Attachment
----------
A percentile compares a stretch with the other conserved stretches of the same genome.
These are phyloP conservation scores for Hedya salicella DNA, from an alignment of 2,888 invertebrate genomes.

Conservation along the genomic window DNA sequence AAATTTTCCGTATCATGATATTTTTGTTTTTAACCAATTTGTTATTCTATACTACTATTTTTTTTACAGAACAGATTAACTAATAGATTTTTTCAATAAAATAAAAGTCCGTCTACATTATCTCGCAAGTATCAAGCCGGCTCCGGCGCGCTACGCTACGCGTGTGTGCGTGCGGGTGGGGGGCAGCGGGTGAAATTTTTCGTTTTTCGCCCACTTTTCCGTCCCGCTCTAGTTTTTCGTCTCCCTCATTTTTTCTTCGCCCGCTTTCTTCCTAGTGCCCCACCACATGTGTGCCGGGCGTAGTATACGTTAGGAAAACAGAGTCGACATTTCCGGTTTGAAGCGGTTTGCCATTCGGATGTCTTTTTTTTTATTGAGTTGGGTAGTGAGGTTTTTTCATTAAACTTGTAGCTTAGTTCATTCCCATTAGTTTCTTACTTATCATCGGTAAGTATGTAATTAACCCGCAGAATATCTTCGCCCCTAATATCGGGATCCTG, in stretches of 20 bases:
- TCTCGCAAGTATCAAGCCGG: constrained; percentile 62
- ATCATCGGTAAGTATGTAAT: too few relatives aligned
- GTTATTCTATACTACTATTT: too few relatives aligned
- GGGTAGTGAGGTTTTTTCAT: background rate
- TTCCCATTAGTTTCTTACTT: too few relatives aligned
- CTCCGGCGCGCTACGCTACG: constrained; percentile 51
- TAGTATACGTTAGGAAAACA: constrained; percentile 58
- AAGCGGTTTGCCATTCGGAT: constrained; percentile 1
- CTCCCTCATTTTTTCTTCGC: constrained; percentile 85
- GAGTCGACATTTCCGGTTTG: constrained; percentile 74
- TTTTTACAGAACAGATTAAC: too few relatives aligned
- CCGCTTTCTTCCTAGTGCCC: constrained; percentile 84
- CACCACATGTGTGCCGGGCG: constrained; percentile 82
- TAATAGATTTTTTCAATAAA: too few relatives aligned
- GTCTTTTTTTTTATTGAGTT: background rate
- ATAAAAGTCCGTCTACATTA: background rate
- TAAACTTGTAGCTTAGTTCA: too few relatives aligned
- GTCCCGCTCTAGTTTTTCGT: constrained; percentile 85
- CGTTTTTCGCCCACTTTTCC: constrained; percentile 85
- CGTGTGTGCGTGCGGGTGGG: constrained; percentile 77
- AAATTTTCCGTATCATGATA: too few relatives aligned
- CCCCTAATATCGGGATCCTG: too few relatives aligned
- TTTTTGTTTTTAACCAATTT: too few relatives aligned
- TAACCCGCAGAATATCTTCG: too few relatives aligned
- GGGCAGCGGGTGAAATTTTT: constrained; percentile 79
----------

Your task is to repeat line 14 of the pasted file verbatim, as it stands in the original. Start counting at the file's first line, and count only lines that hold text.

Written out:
- TTTTTACAGAACAGATTAAC: too few relatives aligned